What is H3 Rocket?

The H3 rocket recently experienced an engine failure during liftoff from the JAXA Tanegashima spaceport, prompting JAXA to send a self-destruct signal. JAXA is Japan Space Aerospace Exploration Agency. It was carrying the ALOS-3 satellite (Advanced Land Observation Satellite for disaster response and map making) that included an experimental infrared sensor for detecting North Korean ballistic missile launches.

What was the purpose of the H3 rocket?

The H3’s main objective is to lift government and commercial satellites into Earth orbit, provide supplies to the International Space Station, and eventually carry cargo to the Gateway lunar space station. Its lower cost per launch offers a competitive advantage in the global launch market, which is currently dominated by SpaceX’s Falcon 9 rocket.

Why did the H3 lift fail?

The second stage of the rocket did not ignite due to a power system failure. The rocket uses liquid propellants and strap-on solid rocket boosters.

H3 rocket: first to use Expander Bleed Cycle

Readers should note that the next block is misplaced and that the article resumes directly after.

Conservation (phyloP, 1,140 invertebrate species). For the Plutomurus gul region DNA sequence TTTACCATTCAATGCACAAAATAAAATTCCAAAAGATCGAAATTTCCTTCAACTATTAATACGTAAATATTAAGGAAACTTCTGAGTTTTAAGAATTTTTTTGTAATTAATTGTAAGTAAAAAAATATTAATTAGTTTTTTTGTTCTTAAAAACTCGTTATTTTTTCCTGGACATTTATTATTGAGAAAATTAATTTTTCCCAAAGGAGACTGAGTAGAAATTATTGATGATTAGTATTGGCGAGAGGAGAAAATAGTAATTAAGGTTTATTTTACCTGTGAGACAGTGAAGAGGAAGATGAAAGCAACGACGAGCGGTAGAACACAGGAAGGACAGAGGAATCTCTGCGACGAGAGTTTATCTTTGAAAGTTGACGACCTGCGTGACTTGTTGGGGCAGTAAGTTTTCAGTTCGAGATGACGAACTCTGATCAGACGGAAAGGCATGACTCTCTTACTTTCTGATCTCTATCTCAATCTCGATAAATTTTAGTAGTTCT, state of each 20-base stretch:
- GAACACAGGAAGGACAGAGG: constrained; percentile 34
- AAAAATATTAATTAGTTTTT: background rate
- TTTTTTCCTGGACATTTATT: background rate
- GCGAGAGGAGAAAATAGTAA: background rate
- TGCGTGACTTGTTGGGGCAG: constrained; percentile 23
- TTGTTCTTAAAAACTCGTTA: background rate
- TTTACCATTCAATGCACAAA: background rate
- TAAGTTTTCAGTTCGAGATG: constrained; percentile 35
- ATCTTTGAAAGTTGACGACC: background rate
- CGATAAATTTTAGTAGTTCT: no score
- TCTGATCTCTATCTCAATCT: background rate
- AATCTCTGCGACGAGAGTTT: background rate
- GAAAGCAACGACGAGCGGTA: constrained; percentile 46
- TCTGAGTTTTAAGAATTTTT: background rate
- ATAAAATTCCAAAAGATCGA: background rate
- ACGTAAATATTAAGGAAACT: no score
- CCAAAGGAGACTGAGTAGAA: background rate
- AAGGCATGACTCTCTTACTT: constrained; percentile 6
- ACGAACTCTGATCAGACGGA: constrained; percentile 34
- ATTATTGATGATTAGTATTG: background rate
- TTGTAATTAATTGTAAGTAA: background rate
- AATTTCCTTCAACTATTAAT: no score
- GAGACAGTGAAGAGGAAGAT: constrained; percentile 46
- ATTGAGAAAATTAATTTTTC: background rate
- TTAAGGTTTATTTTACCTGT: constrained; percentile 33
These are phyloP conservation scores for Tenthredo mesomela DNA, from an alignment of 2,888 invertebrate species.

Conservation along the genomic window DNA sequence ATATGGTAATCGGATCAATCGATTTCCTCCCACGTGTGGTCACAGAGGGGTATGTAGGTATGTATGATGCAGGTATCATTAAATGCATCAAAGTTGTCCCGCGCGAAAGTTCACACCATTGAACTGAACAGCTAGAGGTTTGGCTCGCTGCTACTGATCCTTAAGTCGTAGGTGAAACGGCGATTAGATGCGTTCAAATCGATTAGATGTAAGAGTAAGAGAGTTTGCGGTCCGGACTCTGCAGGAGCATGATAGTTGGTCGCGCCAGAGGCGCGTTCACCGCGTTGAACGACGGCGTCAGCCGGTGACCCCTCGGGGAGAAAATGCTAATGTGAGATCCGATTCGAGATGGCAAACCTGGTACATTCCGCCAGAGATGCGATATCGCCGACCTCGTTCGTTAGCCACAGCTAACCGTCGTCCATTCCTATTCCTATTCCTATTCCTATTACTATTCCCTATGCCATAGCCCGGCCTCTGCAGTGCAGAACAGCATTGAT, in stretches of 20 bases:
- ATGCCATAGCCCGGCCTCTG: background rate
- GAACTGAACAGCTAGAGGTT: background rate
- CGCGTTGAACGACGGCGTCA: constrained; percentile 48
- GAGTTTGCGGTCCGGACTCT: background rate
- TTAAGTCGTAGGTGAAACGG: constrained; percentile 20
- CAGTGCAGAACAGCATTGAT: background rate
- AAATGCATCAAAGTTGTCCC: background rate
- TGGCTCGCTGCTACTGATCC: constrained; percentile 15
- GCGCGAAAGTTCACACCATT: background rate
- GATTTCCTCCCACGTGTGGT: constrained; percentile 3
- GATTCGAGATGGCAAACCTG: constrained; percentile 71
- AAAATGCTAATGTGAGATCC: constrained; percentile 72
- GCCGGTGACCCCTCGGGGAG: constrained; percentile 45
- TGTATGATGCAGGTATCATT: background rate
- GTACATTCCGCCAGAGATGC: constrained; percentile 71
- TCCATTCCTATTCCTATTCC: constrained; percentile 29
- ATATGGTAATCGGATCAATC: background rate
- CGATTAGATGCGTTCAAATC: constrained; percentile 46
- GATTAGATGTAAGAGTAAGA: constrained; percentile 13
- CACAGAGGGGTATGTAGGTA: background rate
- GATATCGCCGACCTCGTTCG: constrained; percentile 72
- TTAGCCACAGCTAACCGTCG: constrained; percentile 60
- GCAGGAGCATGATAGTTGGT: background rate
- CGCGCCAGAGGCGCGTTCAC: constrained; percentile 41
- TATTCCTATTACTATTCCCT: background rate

H3 is a bipropellant rocket engine and uses the expander bleed cycle. Here, the fuel cools the combustion chamber of the engine. The fuel picks up heat in the combustion chamber while cooling it. The heated fuel is now used to power the engine.

Who developed the H3 rocket?

Mitsubishi Heavy Industries developed the H3 rocket along with JAXA. The rocket uses liquid fuel engines. The H3 rocket is cheaper than the Flacon 9 because it uses very few components as compared to the latter. The cost of the H3 rocket is 36 million USD. The cost of Falcon 9 is 67 million USD. As you can see, the cost of just half the cost of Falcon 9.

Future Plans for H3 rocket

Japan is planning on sending satellites to explore the moon with the H3 rocket. Also, Japan has big commercial plans with H3 rockets. JAXA has joined hands with Mitsubishi to launch the commercial wing of the H3 rocket series. The country is planning several projects with H-IIA, the predecessor of H3. The H-IIA has a big success rate. It has failed only once in 46 launches.




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